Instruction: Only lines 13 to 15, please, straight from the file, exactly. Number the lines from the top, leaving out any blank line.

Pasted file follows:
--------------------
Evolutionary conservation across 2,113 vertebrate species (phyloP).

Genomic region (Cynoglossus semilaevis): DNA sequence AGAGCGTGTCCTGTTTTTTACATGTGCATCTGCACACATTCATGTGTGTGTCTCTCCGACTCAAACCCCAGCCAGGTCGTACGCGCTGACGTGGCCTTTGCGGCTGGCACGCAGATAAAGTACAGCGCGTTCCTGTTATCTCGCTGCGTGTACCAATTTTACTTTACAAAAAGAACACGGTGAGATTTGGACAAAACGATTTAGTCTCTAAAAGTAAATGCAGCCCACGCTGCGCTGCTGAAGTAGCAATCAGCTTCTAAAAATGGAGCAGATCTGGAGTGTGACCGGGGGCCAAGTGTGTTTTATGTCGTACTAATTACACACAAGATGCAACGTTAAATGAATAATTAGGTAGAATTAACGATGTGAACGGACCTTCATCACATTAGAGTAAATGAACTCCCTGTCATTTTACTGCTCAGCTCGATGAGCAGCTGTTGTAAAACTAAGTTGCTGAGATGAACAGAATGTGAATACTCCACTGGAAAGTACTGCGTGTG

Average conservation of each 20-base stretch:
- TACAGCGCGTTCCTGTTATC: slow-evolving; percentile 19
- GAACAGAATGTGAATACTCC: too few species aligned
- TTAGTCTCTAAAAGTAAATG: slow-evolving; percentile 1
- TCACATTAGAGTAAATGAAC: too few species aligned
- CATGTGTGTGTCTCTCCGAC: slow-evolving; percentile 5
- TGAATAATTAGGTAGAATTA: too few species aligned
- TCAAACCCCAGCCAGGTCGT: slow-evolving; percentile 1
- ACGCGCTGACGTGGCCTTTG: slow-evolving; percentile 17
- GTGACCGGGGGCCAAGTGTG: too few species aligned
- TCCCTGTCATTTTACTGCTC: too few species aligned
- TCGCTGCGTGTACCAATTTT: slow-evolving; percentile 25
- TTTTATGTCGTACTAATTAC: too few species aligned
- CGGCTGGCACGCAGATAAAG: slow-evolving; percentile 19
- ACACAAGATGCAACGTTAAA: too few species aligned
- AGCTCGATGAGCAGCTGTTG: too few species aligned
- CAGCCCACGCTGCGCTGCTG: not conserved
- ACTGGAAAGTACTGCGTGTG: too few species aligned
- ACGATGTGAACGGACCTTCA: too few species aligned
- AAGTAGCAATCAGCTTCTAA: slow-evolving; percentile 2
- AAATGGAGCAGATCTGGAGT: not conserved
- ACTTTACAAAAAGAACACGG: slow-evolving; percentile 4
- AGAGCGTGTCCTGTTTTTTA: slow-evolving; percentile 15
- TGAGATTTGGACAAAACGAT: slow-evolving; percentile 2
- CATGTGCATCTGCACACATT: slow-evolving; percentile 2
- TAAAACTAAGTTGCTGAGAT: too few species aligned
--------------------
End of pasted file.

- TCCCTGTCATTTTACTGCTC: too few species aligned
- TCGCTGCGTGTACCAATTTT: slow-evolving; percentile 25
- TTTTATGTCGTACTAATTAC: too few species aligned